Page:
Speech. He’s still not talking, but getting there. Therapists say it may be hearing loss causing his lack of speech or maybe he’s just a slower learner. I was told to read aloud to him while facing him, and do more face to face talking. Another assessment will be done after we’ve confirmed hearing loss or not.
ENT/Pulmonology (breathing, ear, nose & throat specialists). He’s got a big problem with congestion, and breathes hard most of the time to compensate for “restrictive lung disease” (his lungs cannot expand completely due to a small, “barreled” rib cage stemming from his OI, and possible rib fractures can cause partial lung collapse). So they want to do a broncoscopy to check out his lungs and airways. Basically make sure nothing is going wrong in there, that they look healthy and nothing is obviously causing him to have a hard time breathing. They were also concerned for a partial sleep-apnea issue (stops breathing while he’s asleep). Sooo, another sedation test. (like i said, i’ll get to that soon)
Physical therapy. He can’t sit up unassisted, his fine motor skills (grabbing toys, hand eye coordination, etc) are amazing, but not much else. He HATES tummy time with a passion, and cant roll over, crawl, or anything of the sort. He’s pretty much an immobile, helpless little boy in that respect. He also has something called “torticollis”, where his left neck muscle is smaller and more constricted than his right, causing him to always tilt his head to one side. This can hopefully be solved with a little PT and possibly a neck-brace, but if not, minor surgery might be needed to cut the muscle (sounds horrible, but its actually pretty simple), re-enforce it, and allow it to spread and form new muscle. Until such time, he’s going to be enrolled in something called “Early Intervention” (physical therapy for infants) to work on his head control (still doing the bobble head thing) and sitting up unassisted, tummy time, and possibly rolling over (since BOY is he trying!).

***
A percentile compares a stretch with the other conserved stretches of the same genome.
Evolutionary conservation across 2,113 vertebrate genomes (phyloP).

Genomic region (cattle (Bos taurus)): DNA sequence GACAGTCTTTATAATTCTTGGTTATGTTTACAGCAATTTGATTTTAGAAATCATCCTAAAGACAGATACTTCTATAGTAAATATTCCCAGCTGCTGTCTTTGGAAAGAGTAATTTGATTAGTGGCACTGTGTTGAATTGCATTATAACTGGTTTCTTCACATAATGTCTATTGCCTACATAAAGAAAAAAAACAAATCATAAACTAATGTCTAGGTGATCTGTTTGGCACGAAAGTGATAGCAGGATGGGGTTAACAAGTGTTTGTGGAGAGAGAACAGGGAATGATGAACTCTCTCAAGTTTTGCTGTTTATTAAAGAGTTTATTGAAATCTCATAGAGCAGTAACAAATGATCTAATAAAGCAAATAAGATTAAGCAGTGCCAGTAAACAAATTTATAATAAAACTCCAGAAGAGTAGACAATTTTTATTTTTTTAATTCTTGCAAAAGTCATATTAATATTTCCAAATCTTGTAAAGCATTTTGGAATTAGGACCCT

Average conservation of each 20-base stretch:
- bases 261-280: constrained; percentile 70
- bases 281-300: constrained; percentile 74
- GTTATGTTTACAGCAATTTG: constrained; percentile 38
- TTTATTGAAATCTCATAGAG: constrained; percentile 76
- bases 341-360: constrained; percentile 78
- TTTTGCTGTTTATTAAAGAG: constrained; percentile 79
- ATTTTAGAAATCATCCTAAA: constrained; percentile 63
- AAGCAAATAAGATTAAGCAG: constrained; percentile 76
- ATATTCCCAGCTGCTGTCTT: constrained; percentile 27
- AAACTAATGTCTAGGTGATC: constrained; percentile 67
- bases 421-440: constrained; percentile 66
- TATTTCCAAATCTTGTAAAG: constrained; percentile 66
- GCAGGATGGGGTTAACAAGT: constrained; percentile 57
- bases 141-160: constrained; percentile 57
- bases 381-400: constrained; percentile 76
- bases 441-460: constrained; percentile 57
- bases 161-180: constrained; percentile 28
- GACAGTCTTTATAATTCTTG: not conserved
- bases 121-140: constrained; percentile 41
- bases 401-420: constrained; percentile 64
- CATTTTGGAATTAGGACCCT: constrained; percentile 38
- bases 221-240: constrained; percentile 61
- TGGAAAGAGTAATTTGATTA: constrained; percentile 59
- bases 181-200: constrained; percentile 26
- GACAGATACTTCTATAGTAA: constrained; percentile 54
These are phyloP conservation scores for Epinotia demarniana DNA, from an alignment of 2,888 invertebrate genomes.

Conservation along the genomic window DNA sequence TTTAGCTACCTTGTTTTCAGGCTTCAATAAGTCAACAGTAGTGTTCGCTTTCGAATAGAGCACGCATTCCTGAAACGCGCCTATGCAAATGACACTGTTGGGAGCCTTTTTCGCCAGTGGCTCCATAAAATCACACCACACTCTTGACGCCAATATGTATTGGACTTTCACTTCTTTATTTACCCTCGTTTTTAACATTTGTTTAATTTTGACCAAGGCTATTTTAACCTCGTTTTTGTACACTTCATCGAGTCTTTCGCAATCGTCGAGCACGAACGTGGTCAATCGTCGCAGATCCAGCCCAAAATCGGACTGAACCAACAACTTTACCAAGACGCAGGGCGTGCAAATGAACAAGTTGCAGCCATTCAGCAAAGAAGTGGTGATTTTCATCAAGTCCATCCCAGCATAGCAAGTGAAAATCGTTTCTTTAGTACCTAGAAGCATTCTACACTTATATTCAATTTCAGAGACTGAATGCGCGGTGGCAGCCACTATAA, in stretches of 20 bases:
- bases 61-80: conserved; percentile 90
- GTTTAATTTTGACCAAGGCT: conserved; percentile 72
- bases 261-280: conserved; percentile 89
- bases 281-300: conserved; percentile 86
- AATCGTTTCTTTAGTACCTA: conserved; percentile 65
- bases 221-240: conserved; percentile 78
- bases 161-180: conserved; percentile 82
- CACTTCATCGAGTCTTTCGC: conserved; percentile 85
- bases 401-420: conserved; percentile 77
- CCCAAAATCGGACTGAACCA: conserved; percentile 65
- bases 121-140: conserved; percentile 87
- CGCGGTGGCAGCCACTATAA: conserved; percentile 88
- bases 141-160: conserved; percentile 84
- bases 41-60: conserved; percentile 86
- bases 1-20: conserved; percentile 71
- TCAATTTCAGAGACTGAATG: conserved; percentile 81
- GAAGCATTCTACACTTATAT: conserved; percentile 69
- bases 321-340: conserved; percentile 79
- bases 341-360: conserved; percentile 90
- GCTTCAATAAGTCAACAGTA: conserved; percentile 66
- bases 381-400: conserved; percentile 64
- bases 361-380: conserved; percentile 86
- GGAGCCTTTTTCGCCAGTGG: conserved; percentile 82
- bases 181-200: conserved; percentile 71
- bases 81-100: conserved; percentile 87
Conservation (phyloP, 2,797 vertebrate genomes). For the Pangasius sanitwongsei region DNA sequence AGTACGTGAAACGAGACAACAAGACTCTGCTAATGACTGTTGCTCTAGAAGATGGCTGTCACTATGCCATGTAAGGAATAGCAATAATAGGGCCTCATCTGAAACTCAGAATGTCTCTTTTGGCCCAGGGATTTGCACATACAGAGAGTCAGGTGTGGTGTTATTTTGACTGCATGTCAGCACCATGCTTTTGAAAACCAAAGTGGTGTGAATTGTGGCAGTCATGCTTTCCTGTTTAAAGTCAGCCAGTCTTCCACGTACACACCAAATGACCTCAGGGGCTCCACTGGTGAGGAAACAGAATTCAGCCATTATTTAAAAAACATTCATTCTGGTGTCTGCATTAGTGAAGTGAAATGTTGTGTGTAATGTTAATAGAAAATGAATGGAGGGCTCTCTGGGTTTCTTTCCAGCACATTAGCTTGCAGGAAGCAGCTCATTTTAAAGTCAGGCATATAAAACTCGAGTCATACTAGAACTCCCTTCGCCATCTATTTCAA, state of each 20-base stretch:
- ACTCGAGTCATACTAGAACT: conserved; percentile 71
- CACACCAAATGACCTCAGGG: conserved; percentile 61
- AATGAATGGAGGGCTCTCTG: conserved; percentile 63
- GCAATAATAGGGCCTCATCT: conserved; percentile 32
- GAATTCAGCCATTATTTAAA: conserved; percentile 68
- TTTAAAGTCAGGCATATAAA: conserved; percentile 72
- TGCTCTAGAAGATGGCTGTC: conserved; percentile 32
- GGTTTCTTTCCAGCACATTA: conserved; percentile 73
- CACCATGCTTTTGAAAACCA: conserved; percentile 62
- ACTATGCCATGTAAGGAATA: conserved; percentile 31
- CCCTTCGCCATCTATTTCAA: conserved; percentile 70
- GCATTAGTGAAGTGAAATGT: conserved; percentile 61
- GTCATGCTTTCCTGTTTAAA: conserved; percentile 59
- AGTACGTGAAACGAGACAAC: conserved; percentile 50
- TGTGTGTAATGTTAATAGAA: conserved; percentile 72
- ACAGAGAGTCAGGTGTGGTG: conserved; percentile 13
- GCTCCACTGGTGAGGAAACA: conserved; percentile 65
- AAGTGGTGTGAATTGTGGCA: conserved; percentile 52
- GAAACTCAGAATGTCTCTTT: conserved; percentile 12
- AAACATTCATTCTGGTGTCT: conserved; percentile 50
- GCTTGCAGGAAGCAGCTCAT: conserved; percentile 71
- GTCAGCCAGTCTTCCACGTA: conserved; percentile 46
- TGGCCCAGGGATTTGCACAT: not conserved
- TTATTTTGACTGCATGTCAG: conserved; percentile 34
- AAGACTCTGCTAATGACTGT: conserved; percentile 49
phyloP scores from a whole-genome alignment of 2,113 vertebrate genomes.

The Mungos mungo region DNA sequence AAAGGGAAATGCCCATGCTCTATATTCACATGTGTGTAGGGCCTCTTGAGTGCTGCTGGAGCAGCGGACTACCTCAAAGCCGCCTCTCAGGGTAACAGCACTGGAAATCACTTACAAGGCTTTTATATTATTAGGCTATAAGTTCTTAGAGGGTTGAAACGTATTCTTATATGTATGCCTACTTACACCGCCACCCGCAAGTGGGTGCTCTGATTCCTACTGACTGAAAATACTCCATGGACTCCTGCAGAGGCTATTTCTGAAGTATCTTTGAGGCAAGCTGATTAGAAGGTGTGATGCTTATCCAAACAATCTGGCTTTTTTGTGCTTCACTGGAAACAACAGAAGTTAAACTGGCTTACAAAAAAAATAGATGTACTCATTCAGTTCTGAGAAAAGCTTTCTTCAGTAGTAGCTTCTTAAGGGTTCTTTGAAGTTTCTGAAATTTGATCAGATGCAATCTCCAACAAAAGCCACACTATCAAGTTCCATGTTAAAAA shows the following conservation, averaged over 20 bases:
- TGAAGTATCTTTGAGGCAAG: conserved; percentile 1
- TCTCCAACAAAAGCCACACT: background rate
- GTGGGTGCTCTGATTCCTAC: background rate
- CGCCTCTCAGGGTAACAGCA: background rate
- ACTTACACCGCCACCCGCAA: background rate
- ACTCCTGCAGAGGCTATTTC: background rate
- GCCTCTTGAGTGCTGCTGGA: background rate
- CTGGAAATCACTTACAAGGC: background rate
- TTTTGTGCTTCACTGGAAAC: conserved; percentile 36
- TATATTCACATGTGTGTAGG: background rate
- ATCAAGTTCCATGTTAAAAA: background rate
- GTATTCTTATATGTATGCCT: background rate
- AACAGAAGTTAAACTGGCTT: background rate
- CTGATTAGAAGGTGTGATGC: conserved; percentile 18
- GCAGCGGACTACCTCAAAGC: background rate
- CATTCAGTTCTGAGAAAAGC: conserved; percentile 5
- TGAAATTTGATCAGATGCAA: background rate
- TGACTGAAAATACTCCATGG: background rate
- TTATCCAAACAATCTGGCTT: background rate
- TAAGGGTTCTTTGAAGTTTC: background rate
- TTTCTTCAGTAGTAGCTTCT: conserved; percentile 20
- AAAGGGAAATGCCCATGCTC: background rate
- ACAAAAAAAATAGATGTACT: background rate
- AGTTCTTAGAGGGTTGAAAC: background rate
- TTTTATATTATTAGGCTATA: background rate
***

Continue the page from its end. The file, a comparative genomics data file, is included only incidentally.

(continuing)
That’s about the last from cranio-facial that was of anything productive, and I had to make normal clinic appointments with all these doctors (and a few more) anyhow. A few have been taken care of already, and more are to come in January (we have taken a break for the Holidays, and don’t pick up new appointments until Jan 3rd).
Next on my checklist, we were getting concerned about the size/shape of his head (since i’m sure you all noticed, he’s definitely got a “football head” thing going on). We were given a consult to ultrasound for a look into his head through his (still open) fontanelles (“soft spot”) to check for a condition called Hydrocephalus (excess fluid on the brain). A few days later we receive a phone call from our genetics doctor saying he in fact DOES have Hydrocephalus, and a pretty severe case. We were given an immediate consult with Neurosurgery.